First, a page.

Fisher Lake (WBIC 2307300) was assessed during the 2018 listing cycle; new total phosphorus sample data were clearly below the 2018 WisCALM listing thresholds for the Recreation use and the Fish and Aquatic Life use. New chlorophyll-a sample data were clearly below the Fish and Aquatic Life use. This water was meeting these designated uses and was not considered impaired.
Author Ashley Beranek
Wisconsin has over 84,000 miles of streams, 15,000 lakes and milllions of acres of wetlands. Assessing the condition of this vast amount of water is challenging. The state's water monitoring program uses a media-based, cross-program approach to analyze water condition. An updated monitoring strategy (2015-2020) is now available. Compliance with Clean Water Act fishable, swimmable standards are located in the Executive Summary of Water Condition in 2018. See also the 'monitoring and projects' tab.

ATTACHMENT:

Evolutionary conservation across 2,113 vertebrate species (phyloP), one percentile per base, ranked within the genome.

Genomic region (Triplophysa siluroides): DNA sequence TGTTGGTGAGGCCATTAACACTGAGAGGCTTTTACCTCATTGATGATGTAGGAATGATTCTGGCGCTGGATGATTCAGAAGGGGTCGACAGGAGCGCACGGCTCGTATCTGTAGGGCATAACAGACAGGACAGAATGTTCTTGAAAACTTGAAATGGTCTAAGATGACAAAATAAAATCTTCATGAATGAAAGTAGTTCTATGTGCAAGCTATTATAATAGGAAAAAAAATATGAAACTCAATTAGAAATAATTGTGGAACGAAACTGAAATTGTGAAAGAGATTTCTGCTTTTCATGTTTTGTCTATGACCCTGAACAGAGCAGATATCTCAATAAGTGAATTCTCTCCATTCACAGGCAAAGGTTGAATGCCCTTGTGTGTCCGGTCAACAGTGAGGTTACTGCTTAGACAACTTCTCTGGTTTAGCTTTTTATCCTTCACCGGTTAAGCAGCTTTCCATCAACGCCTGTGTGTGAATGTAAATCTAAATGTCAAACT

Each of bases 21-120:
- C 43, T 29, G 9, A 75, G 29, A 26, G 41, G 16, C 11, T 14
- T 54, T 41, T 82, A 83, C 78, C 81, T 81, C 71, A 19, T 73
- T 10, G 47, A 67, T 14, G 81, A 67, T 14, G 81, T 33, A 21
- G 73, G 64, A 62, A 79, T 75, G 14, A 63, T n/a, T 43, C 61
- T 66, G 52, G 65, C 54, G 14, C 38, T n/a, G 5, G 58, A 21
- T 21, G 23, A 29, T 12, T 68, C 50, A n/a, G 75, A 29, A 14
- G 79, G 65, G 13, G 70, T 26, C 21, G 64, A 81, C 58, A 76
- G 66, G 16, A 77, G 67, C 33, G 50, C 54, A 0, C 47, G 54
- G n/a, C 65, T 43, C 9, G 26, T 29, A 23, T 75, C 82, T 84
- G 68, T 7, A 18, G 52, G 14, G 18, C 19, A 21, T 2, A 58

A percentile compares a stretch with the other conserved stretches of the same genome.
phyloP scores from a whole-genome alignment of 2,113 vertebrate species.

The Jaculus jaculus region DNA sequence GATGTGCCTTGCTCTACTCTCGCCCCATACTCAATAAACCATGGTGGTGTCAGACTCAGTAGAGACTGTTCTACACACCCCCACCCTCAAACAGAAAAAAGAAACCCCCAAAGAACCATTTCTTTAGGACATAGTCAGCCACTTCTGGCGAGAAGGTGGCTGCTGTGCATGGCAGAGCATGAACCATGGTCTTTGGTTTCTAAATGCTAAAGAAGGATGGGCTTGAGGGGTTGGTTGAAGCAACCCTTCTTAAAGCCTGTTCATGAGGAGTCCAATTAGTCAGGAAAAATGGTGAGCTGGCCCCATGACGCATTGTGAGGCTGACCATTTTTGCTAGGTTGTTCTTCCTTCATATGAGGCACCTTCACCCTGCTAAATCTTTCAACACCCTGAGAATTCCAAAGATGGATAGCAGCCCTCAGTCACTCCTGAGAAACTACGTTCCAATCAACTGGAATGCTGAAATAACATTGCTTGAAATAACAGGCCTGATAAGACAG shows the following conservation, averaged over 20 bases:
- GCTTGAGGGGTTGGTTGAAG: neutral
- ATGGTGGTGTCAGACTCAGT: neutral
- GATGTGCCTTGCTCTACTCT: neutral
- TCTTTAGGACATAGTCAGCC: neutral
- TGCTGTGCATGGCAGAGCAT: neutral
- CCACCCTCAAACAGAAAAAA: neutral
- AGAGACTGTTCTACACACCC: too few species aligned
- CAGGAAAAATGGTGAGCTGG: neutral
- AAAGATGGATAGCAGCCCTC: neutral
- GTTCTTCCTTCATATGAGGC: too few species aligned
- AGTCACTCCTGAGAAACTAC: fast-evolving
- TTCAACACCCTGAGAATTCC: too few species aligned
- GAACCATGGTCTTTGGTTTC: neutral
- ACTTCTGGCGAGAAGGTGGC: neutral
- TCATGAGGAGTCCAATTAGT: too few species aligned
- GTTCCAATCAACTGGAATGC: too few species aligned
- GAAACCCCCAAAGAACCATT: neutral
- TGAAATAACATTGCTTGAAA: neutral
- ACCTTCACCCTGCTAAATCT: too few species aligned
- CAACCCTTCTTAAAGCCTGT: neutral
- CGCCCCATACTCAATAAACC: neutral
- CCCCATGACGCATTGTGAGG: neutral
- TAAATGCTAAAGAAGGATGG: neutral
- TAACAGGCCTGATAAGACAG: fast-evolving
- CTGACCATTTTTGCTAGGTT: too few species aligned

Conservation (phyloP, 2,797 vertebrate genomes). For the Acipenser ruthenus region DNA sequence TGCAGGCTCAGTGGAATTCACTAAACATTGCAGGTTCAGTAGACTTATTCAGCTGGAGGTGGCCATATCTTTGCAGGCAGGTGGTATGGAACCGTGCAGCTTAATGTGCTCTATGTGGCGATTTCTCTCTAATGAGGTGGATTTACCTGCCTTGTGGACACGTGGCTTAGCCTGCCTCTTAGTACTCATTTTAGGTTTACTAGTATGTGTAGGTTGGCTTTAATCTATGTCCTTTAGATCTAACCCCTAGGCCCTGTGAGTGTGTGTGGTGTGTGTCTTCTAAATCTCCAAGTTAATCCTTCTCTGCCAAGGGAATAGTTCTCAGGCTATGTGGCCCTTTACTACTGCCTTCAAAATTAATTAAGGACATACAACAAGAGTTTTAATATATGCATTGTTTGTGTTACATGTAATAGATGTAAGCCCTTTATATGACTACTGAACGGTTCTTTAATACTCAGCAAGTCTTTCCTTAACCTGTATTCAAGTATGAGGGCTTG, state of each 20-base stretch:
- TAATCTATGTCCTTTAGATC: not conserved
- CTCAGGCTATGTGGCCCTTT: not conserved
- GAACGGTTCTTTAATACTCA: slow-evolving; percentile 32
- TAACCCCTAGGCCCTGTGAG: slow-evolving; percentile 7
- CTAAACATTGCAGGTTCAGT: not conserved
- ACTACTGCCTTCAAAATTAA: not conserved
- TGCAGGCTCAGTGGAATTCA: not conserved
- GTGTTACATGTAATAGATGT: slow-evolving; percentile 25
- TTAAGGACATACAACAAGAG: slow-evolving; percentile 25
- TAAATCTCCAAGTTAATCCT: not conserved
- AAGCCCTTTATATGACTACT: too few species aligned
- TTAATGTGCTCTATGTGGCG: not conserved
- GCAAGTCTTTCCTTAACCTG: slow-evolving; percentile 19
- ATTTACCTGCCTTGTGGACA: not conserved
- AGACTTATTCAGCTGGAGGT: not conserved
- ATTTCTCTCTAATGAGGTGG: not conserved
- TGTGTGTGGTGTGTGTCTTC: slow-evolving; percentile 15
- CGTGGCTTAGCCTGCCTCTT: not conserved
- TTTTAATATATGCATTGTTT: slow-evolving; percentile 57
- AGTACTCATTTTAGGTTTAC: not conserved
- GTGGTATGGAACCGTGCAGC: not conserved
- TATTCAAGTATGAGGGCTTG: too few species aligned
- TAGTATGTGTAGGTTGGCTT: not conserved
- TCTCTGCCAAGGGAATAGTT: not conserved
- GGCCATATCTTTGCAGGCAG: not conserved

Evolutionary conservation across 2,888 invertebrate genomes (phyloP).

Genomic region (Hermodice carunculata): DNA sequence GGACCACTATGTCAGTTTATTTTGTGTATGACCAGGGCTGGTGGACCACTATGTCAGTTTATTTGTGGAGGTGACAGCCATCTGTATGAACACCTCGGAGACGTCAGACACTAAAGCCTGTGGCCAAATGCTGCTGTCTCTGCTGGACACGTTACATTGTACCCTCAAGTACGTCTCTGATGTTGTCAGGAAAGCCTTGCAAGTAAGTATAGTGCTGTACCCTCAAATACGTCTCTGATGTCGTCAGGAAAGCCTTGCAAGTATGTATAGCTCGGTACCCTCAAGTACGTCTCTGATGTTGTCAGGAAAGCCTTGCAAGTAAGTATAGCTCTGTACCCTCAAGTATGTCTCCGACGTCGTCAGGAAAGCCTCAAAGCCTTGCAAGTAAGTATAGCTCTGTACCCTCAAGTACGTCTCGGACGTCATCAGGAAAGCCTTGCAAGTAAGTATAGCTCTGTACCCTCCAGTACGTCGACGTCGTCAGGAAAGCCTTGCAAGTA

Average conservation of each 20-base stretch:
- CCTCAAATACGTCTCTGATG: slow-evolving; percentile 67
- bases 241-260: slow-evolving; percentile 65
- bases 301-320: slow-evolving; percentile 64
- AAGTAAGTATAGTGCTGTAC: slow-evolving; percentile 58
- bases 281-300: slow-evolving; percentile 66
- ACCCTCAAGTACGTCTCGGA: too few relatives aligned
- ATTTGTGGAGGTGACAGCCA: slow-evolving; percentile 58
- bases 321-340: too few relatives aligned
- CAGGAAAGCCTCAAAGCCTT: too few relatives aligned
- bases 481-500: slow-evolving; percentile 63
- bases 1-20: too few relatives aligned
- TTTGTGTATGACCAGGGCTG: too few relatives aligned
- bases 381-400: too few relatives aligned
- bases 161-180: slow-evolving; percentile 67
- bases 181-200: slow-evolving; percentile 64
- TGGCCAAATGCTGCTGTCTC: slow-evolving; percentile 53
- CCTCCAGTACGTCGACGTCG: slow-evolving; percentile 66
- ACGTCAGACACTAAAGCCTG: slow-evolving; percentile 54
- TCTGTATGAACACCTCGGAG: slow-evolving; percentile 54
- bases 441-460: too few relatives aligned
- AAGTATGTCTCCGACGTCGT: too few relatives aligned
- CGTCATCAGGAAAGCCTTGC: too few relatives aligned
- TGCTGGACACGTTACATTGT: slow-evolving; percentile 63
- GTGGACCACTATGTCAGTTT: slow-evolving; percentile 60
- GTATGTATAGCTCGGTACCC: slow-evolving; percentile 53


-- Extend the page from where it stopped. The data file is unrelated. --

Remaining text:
Drawdown of Water
Drawdown to begin on Oct. 1st, 2011 with a target of lowering the water level 4 feet (Elevation of 81.3 down to 77.3), at a rate not to exceed 6 inches per day. The reduced water level should be retained throughout the winter, with refill starting around March 15, 2012.
Wisconsin's Water Quality Standards provide qualitative and quantitative goals for waters that are protective of Fishable, Swimmable conditions [Learn more]. Waters that do not meet water quality standards are considered impaired and restoration actions are planned and carried out until the water is once again fishable and swimmable
Management goals can include creation or implementation of a Total Maximum Daily Load analysis, a Nine Key Element Plan, or other restoration work, education and outreach and more. If specific recommendations exist for this water, they will be displayed below online.